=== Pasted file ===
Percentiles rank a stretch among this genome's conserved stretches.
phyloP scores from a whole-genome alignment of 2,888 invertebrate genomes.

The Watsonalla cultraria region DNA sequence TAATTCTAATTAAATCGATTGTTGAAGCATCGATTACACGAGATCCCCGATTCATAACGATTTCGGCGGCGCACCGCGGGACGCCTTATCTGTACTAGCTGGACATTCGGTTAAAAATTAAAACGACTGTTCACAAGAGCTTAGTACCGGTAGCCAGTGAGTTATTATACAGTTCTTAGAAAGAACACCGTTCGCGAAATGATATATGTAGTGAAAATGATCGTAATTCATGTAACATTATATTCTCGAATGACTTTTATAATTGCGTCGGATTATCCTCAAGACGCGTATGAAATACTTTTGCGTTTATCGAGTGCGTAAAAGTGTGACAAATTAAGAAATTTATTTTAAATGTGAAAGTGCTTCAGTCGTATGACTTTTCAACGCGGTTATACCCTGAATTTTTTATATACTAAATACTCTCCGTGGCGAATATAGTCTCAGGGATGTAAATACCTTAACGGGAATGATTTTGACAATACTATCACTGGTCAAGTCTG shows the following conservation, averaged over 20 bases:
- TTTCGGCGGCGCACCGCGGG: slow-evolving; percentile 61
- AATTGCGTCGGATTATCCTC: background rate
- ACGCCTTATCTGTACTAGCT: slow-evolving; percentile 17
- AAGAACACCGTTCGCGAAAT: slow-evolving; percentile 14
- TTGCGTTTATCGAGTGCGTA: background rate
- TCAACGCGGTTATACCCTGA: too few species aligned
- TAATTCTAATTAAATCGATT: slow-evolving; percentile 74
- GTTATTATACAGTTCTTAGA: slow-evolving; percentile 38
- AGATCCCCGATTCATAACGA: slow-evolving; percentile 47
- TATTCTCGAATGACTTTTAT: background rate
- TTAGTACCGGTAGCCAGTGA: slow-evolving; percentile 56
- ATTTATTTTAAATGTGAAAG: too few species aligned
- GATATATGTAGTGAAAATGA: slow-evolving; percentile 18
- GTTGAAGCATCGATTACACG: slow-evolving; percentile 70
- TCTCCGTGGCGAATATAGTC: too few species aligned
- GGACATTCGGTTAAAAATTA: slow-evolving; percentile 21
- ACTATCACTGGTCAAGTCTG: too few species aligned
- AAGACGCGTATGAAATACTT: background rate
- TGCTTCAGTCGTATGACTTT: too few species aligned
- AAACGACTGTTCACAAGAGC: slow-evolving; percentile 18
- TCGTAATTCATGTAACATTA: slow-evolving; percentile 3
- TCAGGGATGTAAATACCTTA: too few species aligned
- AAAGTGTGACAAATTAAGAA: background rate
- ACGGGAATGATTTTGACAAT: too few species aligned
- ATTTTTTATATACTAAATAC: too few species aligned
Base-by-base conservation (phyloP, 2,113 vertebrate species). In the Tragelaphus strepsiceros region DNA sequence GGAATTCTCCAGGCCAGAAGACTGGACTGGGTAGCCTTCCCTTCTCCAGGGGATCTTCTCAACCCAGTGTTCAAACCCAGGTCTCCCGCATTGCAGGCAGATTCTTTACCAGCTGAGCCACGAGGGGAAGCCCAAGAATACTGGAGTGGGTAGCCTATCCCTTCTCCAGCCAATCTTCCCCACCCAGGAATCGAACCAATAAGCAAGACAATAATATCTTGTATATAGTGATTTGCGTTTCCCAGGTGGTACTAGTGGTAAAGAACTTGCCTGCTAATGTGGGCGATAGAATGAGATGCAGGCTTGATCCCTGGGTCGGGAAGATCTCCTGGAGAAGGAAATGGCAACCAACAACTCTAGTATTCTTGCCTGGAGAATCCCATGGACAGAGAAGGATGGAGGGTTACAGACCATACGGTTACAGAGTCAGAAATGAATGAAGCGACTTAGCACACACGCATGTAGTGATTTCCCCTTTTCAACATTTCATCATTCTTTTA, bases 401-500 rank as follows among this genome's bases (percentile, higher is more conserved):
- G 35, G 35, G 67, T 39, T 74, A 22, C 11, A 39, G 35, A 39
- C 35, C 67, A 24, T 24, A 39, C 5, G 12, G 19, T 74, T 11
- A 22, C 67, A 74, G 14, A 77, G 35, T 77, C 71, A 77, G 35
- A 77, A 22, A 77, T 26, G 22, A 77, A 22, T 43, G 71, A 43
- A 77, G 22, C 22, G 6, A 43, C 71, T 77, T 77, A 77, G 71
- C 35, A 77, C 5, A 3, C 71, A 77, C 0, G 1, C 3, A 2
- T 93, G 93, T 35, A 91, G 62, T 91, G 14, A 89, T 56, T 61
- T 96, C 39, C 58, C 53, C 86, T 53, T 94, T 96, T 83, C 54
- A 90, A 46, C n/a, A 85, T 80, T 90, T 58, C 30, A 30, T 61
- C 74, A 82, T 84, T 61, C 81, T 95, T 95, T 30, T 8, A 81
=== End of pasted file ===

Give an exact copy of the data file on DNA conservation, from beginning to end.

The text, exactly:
Percentiles rank a stretch among this genome's conserved stretches.
phyloP scores from a whole-genome alignment of 2,888 invertebrate genomes.

The Watsonalla cultraria region DNA sequence TAATTCTAATTAAATCGATTGTTGAAGCATCGATTACACGAGATCCCCGATTCATAACGATTTCGGCGGCGCACCGCGGGACGCCTTATCTGTACTAGCTGGACATTCGGTTAAAAATTAAAACGACTGTTCACAAGAGCTTAGTACCGGTAGCCAGTGAGTTATTATACAGTTCTTAGAAAGAACACCGTTCGCGAAATGATATATGTAGTGAAAATGATCGTAATTCATGTAACATTATATTCTCGAATGACTTTTATAATTGCGTCGGATTATCCTCAAGACGCGTATGAAATACTTTTGCGTTTATCGAGTGCGTAAAAGTGTGACAAATTAAGAAATTTATTTTAAATGTGAAAGTGCTTCAGTCGTATGACTTTTCAACGCGGTTATACCCTGAATTTTTTATATACTAAATACTCTCCGTGGCGAATATAGTCTCAGGGATGTAAATACCTTAACGGGAATGATTTTGACAATACTATCACTGGTCAAGTCTG shows the following conservation, averaged over 20 bases:
- TTTCGGCGGCGCACCGCGGG: slow-evolving; percentile 61
- AATTGCGTCGGATTATCCTC: background rate
- ACGCCTTATCTGTACTAGCT: slow-evolving; percentile 17
- AAGAACACCGTTCGCGAAAT: slow-evolving; percentile 14
- TTGCGTTTATCGAGTGCGTA: background rate
- TCAACGCGGTTATACCCTGA: too few species aligned
- TAATTCTAATTAAATCGATT: slow-evolving; percentile 74
- GTTATTATACAGTTCTTAGA: slow-evolving; percentile 38
- AGATCCCCGATTCATAACGA: slow-evolving; percentile 47
- TATTCTCGAATGACTTTTAT: background rate
- TTAGTACCGGTAGCCAGTGA: slow-evolving; percentile 56
- ATTTATTTTAAATGTGAAAG: too few species aligned
- GATATATGTAGTGAAAATGA: slow-evolving; percentile 18
- GTTGAAGCATCGATTACACG: slow-evolving; percentile 70
- TCTCCGTGGCGAATATAGTC: too few species aligned
- GGACATTCGGTTAAAAATTA: slow-evolving; percentile 21
- ACTATCACTGGTCAAGTCTG: too few species aligned
- AAGACGCGTATGAAATACTT: background rate
- TGCTTCAGTCGTATGACTTT: too few species aligned
- AAACGACTGTTCACAAGAGC: slow-evolving; percentile 18
- TCGTAATTCATGTAACATTA: slow-evolving; percentile 3
- TCAGGGATGTAAATACCTTA: too few species aligned
- AAAGTGTGACAAATTAAGAA: background rate
- ACGGGAATGATTTTGACAAT: too few species aligned
- ATTTTTTATATACTAAATAC: too few species aligned
Base-by-base conservation (phyloP, 2,113 vertebrate species). In the Tragelaphus strepsiceros region DNA sequence GGAATTCTCCAGGCCAGAAGACTGGACTGGGTAGCCTTCCCTTCTCCAGGGGATCTTCTCAACCCAGTGTTCAAACCCAGGTCTCCCGCATTGCAGGCAGATTCTTTACCAGCTGAGCCACGAGGGGAAGCCCAAGAATACTGGAGTGGGTAGCCTATCCCTTCTCCAGCCAATCTTCCCCACCCAGGAATCGAACCAATAAGCAAGACAATAATATCTTGTATATAGTGATTTGCGTTTCCCAGGTGGTACTAGTGGTAAAGAACTTGCCTGCTAATGTGGGCGATAGAATGAGATGCAGGCTTGATCCCTGGGTCGGGAAGATCTCCTGGAGAAGGAAATGGCAACCAACAACTCTAGTATTCTTGCCTGGAGAATCCCATGGACAGAGAAGGATGGAGGGTTACAGACCATACGGTTACAGAGTCAGAAATGAATGAAGCGACTTAGCACACACGCATGTAGTGATTTCCCCTTTTCAACATTTCATCATTCTTTTA, bases 401-500 rank as follows among this genome's bases (percentile, higher is more conserved):
- G 35, G 35, G 67, T 39, T 74, A 22, C 11, A 39, G 35, A 39
- C 35, C 67, A 24, T 24, A 39, C 5, G 12, G 19, T 74, T 11
- A 22, C 67, A 74, G 14, A 77, G 35, T 77, C 71, A 77, G 35
- A 77, A 22, A 77, T 26, G 22, A 77, A 22, T 43, G 71, A 43
- A 77, G 22, C 22, G 6, A 43, C 71, T 77, T 77, A 77, G 71
- C 35, A 77, C 5, A 3, C 71, A 77, C 0, G 1, C 3, A 2
- T 93, G 93, T 35, A 91, G 62, T 91, G 14, A 89, T 56, T 61
- T 96, C 39, C 58, C 53, C 86, T 53, T 94, T 96, T 83, C 54
- A 90, A 46, C n/a, A 85, T 80, T 90, T 58, C 30, A 30, T 61
- C 74, A 82, T 84, T 61, C 81, T 95, T 95, T 30, T 8, A 81